Before I started this blog, I posted about songs from old AT40s on Facebook, January-July 2017. I’ll be moving them here over time. This entry has been edited somewhat from the original.
I’ve mentioned previously that WTLX, the campus radio station at Transy, got a lot more active my sophomore year after my friend Kevin took over its reins. One of the more enjoyable things he, I and a couple of our friends did toward that end was go shopping three or so times each semester for 45s to add to the station’s collection. Our store of choice was Disc Jockey Records, which at the time was located in the Regency Center on Nicholasville Rd. in Lexington. The first few times we were there, in Fall 83, the manager gifted us with promotional copies of 2-3 albums, ones I presume he thought would be duds and hence not played over their in-house system.
However, he made a significant misjudgment regarding the two disks he passed on during one of our last visits that fall. One was Matthew Wilder’s I Don’t Speak The Language, which contained the top 5 hit “Break My Stride.”. It was just about to break out as we were given the LP, so it was easy to make it available for our jocks to play. The other freebie we got was one of the biggest sensations of 1984: Cyndi Lauper’s She’s So Unusual.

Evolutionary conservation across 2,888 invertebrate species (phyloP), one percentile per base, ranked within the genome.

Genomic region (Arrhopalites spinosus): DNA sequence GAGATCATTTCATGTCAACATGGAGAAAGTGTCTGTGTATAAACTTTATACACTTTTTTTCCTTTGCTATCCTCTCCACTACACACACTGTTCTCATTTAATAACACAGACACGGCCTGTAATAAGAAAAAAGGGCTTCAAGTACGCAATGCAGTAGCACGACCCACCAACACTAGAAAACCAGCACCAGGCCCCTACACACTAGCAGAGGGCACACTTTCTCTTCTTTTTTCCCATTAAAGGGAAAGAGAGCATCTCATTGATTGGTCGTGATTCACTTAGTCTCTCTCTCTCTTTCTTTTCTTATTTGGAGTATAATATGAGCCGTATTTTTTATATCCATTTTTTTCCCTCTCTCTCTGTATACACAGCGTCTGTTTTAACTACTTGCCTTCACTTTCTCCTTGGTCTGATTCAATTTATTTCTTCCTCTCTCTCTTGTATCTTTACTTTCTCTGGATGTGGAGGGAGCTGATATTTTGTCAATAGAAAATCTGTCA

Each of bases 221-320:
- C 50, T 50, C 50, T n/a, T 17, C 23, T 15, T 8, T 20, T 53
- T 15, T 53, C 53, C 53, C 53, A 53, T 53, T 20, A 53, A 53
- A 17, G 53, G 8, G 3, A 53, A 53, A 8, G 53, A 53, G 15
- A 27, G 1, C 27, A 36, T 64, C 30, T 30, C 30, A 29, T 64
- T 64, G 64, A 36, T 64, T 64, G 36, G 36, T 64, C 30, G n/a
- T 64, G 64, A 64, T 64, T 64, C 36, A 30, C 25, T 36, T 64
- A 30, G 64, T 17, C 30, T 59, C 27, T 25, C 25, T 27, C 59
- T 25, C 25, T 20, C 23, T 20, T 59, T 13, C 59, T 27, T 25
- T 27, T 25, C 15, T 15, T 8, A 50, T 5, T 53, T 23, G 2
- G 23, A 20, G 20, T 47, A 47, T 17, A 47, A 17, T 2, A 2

It’s maybe a little easy to understand why you would bet against this album’s success, much less it becoming a multimillion seller. Cyndi’s pose on the cover is awkward and looks contrived; it certainly doesn’t speak of lots of $ being invested. If you’d known her bio, you also might not think it’d be a hit, as relatively few artists first break through in their 30s. Nonetheless, she overcame whatever odds there were, and how. “Girls Just Want to Have Fun” was loopy but completely un-self-conscious and joyous (plus, I would argue that she transformed–much for the better–the meaning of Robert Hazard’s original). After it became clear that “GJWtHF” was going to be a big hit early in 84, I occasionally went down to the station when it was off the air to listen to the whole album. It sounded to me like there were other hits to be had, as indeed there were over the course of the year. I was pleased when they released my favorite, “All Through the Night,” and it made the top 5 in the fall.
But the emotional centerpiece and maybe the most influential track of SSU over the years–it’s charted four times as a cover–is “Time After Time.” It was probably important to have it be the second single, so as to try not to typecast Cyndi as that “Girl.” The song and the accompanying video gave us a different, more sympathetic perspective. I don’t think I’m making this up, but I could swear I first heard it in December of 83 on, of all stations, WKQQ (maybe that was a sign of the upcoming Lauper tsunami?). It’s #10 here, and it’s the first #1 hit to be featured in this series.
Oh, and I don’t think we ever got another promo LP from the manager at Disk Jockey.